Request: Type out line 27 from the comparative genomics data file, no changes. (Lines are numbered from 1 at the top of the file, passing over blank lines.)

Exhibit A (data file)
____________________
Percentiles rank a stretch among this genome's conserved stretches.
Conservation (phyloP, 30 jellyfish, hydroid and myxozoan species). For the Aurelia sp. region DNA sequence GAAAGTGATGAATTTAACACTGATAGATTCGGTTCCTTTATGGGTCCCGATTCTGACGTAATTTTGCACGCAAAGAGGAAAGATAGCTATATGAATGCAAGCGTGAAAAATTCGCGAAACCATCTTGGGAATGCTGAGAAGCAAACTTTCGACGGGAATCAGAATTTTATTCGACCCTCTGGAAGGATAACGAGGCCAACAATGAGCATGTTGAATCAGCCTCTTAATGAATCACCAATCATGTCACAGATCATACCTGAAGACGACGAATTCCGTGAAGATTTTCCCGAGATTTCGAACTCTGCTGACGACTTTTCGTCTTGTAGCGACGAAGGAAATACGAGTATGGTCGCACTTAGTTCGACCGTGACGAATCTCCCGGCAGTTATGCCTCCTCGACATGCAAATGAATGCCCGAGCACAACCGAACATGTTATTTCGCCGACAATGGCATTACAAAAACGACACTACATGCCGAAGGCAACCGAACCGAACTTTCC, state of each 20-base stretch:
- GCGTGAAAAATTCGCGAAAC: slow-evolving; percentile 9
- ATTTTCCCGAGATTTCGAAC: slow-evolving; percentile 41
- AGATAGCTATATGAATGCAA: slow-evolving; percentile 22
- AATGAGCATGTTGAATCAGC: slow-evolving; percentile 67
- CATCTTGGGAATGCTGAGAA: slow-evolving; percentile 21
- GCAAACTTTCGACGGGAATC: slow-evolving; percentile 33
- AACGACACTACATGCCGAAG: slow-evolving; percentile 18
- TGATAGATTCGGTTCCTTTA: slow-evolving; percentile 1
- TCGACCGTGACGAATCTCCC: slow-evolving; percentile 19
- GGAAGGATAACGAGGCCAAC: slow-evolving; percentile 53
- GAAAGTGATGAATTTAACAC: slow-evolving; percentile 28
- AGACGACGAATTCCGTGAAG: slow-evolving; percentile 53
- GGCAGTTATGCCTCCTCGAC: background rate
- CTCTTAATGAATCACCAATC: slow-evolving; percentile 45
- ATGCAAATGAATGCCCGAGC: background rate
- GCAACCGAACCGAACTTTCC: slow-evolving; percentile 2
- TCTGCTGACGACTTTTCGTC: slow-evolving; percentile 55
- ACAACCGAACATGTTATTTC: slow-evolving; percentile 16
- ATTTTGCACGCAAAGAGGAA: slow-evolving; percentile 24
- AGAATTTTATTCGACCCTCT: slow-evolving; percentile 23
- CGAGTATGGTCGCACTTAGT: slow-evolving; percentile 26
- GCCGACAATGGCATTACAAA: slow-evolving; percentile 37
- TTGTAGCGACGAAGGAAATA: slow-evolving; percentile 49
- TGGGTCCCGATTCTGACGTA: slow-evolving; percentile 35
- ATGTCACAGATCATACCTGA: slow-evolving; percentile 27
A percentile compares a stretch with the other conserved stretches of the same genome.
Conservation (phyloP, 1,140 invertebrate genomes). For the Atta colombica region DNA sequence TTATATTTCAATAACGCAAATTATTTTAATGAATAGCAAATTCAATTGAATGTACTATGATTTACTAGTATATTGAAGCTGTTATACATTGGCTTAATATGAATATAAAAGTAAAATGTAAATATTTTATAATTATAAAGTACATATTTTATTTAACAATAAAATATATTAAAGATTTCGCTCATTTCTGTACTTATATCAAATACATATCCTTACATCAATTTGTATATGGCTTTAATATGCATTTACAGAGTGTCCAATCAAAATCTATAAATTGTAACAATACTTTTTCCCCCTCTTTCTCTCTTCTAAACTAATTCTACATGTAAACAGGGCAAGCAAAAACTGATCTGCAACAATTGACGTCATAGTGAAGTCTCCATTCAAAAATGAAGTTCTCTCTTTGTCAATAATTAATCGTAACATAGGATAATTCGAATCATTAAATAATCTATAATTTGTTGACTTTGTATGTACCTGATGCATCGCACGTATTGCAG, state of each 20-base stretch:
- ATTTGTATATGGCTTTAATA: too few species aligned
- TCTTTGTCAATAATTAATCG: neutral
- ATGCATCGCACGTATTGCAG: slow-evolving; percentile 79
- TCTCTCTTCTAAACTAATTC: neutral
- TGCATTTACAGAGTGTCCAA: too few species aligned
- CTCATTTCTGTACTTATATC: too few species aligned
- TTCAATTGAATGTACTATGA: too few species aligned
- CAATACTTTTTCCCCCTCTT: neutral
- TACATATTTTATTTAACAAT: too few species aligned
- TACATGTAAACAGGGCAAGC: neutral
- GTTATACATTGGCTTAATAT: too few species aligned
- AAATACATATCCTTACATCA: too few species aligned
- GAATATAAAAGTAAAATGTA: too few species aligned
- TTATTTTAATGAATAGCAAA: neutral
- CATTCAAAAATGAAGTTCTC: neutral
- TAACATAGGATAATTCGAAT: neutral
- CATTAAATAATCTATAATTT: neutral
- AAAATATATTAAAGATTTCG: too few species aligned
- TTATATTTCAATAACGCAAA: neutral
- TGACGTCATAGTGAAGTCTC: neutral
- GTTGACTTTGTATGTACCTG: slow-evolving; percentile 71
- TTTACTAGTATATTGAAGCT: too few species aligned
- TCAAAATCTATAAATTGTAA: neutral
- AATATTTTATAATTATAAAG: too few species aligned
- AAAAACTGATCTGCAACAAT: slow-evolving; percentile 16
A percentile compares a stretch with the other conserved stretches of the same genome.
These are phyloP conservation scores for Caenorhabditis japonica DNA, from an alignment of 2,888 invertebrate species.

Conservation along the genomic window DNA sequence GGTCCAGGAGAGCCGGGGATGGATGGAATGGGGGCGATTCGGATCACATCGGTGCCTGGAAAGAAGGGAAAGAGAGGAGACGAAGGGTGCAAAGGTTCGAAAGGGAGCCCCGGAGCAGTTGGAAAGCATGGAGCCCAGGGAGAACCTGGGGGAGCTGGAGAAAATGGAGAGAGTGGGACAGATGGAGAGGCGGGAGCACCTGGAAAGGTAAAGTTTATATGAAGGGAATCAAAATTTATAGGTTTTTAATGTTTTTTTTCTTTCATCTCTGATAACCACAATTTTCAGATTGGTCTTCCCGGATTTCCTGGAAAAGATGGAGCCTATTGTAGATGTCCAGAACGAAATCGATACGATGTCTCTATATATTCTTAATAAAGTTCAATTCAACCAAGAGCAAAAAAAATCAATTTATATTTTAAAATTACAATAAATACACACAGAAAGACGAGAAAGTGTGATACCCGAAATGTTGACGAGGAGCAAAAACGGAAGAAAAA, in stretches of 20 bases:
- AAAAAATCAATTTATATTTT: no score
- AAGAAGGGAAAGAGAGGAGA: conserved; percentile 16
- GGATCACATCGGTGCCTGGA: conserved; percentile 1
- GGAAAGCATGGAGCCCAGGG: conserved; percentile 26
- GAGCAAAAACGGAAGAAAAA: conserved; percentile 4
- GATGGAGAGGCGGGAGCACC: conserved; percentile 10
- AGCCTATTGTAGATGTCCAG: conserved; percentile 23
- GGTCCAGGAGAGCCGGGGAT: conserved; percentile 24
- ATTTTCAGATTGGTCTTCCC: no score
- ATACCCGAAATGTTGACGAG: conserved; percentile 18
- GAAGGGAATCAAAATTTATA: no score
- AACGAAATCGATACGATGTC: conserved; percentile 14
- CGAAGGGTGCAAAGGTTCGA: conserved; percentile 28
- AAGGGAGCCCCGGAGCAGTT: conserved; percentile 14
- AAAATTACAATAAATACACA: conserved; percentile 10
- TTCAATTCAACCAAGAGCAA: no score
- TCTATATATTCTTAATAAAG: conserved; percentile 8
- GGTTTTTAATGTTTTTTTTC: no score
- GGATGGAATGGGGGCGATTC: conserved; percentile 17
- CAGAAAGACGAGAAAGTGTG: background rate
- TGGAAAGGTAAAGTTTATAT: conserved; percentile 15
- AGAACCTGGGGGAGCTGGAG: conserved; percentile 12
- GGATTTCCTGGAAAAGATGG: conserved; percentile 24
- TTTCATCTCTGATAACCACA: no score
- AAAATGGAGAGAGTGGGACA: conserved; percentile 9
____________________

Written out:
- ATGTCACAGATCATACCTGA: slow-evolving; percentile 27